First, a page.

The Social Media Election: hope or hype?


When President Barack Obama raised roughly half of his nearly $780 million in campaign funds over the internet 4 years ago, the 2008 election was dubbed by some as the “Social Media Election” [1].  However, political consultants, media gurus, and common folk alike are contending that this upcoming election is more deserving of that title.  In 2008, for the first time, we saw the influence of campaigning through Facebook, Twitter, and YouTube and the effectiveness of online donating.  In 2012 we now see how the progress of these mediums has advanced cyber-campaigning even more.

Facebook has naturally continued to grow and now connects over one billion users.  There is no doubt Facebook has become an effective way of not only campaigning, but also sharing election news as well as opinions.

Twitter holds higher stakes in the competition now that both candidates have extremely active accounts, compared to 2008 when President Obama was the only one with a Twitter account.  Twitter now constantly updates voters on the state of the election and allows them to share with every “retweet.”  It also provides quick fact-checking, and fact-checking on fact-checking. It is a rapidly changing medium.  For instance, a Big Bird parody account (@FiredBigBird) was created during the Presidential debate on Wednesday October 3rd after Governor Romney’s comment and has already gained over 30,000 followers.

YouTube has also become a powerful tool for campaigns.  It allows all Americans to watch speeches, debates, conventions over and over again.  Candidates must always assume that everything they say can be heard by the entire country in just minutes.  An already hackneyed example of this is, of course, the video of Romney’s infamous “47 percent” comment which was leaked by the independent news organization Mother Jones and can now be viewed on YouTube [3].

Though social media has certainly developed and evolved in the past four years, not all are convinced that this is such a groundbreaking election for social media at all.  In fact, some believe that it is all hype.  Professor Spencer Kimball who teaches the Political Communication Capstone course here at Emerson and who is a political consultant himself (among other things) sees “nothing startlingly new” in terms of this election.  He references Senator John McCain’s revolutionizing of the grassroots following via the internet in 2000 and Governor Howard Dean’s introduction of online fundraising in 2004.  When President Obama ran in 2008, and almost half of his campaign donations were less than $200, he proved he had honed the craft of online fundraising [3].  However, Professor Kimball believes that this election is “just a continuation” of 2008, in relation to social media.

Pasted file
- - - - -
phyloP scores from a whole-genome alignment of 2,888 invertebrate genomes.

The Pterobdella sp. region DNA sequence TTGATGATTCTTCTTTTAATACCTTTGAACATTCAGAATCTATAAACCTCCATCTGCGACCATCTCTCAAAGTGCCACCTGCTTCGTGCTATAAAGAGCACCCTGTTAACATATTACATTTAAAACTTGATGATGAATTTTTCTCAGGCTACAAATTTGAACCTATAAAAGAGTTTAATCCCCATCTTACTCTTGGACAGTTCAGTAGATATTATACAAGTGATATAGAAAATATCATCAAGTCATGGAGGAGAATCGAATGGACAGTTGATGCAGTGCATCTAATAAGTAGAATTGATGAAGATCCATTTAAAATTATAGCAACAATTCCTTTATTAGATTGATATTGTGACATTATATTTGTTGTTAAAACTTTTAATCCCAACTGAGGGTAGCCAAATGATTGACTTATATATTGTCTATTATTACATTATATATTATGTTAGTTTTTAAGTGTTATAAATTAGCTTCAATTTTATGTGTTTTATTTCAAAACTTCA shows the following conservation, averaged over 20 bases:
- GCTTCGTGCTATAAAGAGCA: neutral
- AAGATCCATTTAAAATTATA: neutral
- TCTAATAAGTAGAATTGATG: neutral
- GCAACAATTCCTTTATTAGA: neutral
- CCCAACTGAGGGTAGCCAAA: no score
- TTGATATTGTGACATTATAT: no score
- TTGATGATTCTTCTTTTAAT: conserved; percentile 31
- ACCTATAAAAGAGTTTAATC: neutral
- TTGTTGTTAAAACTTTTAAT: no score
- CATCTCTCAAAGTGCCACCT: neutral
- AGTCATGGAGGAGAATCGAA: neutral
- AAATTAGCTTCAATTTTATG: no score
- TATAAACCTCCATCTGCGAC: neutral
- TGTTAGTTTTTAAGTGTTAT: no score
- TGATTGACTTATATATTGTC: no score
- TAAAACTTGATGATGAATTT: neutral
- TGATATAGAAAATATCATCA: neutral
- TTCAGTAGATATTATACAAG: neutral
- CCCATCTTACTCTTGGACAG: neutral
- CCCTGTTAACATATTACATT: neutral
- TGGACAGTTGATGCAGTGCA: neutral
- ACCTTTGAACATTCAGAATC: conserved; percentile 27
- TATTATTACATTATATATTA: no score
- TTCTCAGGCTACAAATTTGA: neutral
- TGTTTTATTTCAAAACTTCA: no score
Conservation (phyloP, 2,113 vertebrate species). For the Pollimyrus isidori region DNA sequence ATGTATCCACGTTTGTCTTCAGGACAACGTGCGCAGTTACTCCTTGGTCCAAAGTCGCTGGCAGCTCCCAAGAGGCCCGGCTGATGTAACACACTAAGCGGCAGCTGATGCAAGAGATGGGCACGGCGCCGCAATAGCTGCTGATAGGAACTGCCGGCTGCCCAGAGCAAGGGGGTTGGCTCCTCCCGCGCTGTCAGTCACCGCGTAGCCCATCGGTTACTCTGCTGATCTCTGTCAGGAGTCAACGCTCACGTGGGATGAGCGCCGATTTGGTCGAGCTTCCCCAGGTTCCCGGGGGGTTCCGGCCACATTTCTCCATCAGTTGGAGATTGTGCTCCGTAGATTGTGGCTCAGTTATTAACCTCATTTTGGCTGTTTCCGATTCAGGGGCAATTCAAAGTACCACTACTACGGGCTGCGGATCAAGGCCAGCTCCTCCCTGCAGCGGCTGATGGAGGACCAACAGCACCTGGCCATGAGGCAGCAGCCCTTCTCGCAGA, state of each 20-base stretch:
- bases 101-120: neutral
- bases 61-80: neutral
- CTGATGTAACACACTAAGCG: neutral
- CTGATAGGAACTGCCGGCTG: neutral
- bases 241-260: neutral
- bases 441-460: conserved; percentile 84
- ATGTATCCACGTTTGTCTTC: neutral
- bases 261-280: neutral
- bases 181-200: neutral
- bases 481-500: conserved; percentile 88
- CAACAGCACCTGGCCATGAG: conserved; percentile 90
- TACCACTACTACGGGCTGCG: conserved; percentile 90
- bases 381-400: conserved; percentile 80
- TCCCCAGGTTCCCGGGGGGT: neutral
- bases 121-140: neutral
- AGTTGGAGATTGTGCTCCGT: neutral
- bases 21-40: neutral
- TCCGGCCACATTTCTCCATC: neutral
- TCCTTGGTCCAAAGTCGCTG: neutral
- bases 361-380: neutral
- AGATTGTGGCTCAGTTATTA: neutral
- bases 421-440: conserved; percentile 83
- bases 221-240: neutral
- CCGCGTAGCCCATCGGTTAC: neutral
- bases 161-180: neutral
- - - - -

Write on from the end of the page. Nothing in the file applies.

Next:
Professor Kimball raises the point that a lot of what we assume to be an organic spread of information with regards to this campaign is actually superficial.  With YouTube requiring users to watch paid-for campaign ads before their selected videos and even Google searches showing featured ads, it is hard to be certain what material is going viral and what is simply “astro-turfing.”  However, there is no argument that both candidates are on top of their social media game.

Perhaps this is not THE social media election, though there is a clear emphasis by both parties on the necessity to post, “like,” tweet, etc.  In 2008, the winner of the “social media election” was indeed the winner of the presidential election.  Will it be the same again this year?  Will this hold true for years to come?  It is hard to say at the present if we hold the power to elect the next president in our fingertips with every video we post and every tweet we draft.  No matter what, we do have an actual election on our hands, one in which we all must make a conscious decision to vote or not.  And that is what actually counts, isn’t it?

–Maggie Morlath  (Political Communication Major and Student Contributor)



  1. Federal Election Commission
  2. Mother Jones
  3. The Daily Beast

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